How Anyone Can Build a Wine Cellar — From Cupboard to Cave

If the term wine cellar stirs up visions of chateau basements or high end, villa-style living then you’re doing it wrong. A cellar, for today’s wine drinker, simply means a place to properly store wine. 

For consumption dates months or years in the future, proper storage is a must. Heat will upset the balance between tannins, acid, and fruit — often referred to as “cooked” conditions that will render your wine useless. Frozen wine will expand in the bottle and can cause the cork to eject or break. “Light strike” can create foul smelling wine thanks to a change in chemical compounds  exposed to too much light. Needless to say, these are all good reasons to put your wine in a protected place.

So how to go about the “cellaring” of your wine? Select a spot with a stable temperature, ideally between 55 and 65 degrees fahrenheit. Choose a space that gets limited light and retains a steady level of humidity. Storing bottles on their side is preferred, so that the cork is in constant contact with the liquid, which keeps it healthy and thus limits the opportunity for oxygen to seep in. 



Depending on what is available in the home, one may have a basement room that could be outfitted with shelves and other fancy cellar niceties. There may be an extra closet that can hold wine racks instead of towels on its shelves. Even arrangements as simple as a cupboard in the coolest part of the kitchen or a box underneath the bed could work. 

Anything is better than the counter, the top of the fridge, or a shelf above the stovetop. These are some of the worst zones to store wine, though they are quite common. Sure, those are convenient, but they receive waves of heat and light on the regular. (As a PSA, these are also misinformed spots to store olive oil, for similar reasons.)

The fun part is deciding how to fill the cellar. Open your notes app and jot down how you plan to use these wines. Do you want to spend a lot and hopefully be rewarded upon opening an iconic wine or vintage? Do you want to pepper your assortment with a few gems, but mostly want wine to drink as needed? Do you just need a few well-selected bottles for special occasions? Do you have a big event (say, an anniversary) in a few years and want to age some bottles for that moment?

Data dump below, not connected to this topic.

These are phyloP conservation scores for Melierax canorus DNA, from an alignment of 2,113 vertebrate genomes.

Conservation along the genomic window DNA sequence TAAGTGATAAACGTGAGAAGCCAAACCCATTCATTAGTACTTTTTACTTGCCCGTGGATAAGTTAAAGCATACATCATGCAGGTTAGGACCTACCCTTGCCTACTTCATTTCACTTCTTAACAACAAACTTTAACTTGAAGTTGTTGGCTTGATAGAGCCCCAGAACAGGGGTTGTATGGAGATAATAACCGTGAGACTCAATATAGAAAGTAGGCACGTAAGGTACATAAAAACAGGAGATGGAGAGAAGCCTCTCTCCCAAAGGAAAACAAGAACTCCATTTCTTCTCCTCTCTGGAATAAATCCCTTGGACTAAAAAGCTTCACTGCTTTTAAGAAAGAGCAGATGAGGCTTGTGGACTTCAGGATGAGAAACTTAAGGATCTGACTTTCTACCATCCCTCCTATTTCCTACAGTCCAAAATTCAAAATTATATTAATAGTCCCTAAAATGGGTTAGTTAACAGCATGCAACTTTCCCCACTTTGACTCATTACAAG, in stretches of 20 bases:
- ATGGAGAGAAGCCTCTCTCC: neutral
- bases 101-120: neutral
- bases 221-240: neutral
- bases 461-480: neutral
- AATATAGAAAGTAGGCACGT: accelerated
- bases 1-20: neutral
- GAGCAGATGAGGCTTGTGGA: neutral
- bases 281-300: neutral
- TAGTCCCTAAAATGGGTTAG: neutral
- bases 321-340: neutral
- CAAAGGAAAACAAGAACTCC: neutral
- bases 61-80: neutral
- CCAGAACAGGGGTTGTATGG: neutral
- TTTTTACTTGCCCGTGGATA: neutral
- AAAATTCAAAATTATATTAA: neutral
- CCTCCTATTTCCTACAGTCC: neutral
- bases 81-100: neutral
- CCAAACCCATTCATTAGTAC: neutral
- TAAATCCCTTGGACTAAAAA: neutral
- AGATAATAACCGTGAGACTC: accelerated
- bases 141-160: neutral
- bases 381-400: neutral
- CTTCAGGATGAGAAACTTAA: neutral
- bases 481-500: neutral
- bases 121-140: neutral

Rhone Valley Wine Collectibles

Some people prefer to drink wines young, others like the benefit of age. There’s not really any rules. If you can swing it, get a couple of bottles of a single wine so you can taste throughout its lifespan and get a feel for what you really want out of the drinking experience.


Depending on your needs, here are general guidelines for buying the wine to suit your drinking and collecting wishes:

  • Best bets for the long run: Red varieties such as NebbioloSangiovese, and Tannat generally benefit from bottle age and will last heroically in the cellar. 
  • Also mix in: Tempranillo, Cabernet Sauvignon, and Merlot. These also solid red wine cellar candidates.
  • Most versatile: Zinfandel, Pinot Noir, Grenache, and Syrah can often be enjoyed relatively young and will also age rather gracefully.
  • If you’ve got ‘em, drink ‘em: Most rosé, Sauvignon Blanc, Moscato, and Prosecco are bottled ready-to-drink.
  • White wines can also age. Chardonnay and Semillon are prime candidates.
  • Some people love German Riesling with a few years on it, while others drool over aged Bandol rosé — keep in mind the treasures that don’t fit in a given box.
  • Bubbles can age too, though factors such as bottling date, disgorgement date, and consumer preference play a role. Don’t hesitate to ask for help selecting bubbles to store.
  • Vintages vary, so feel free to ask the Verve Wine team which years from which regions are best to lay down.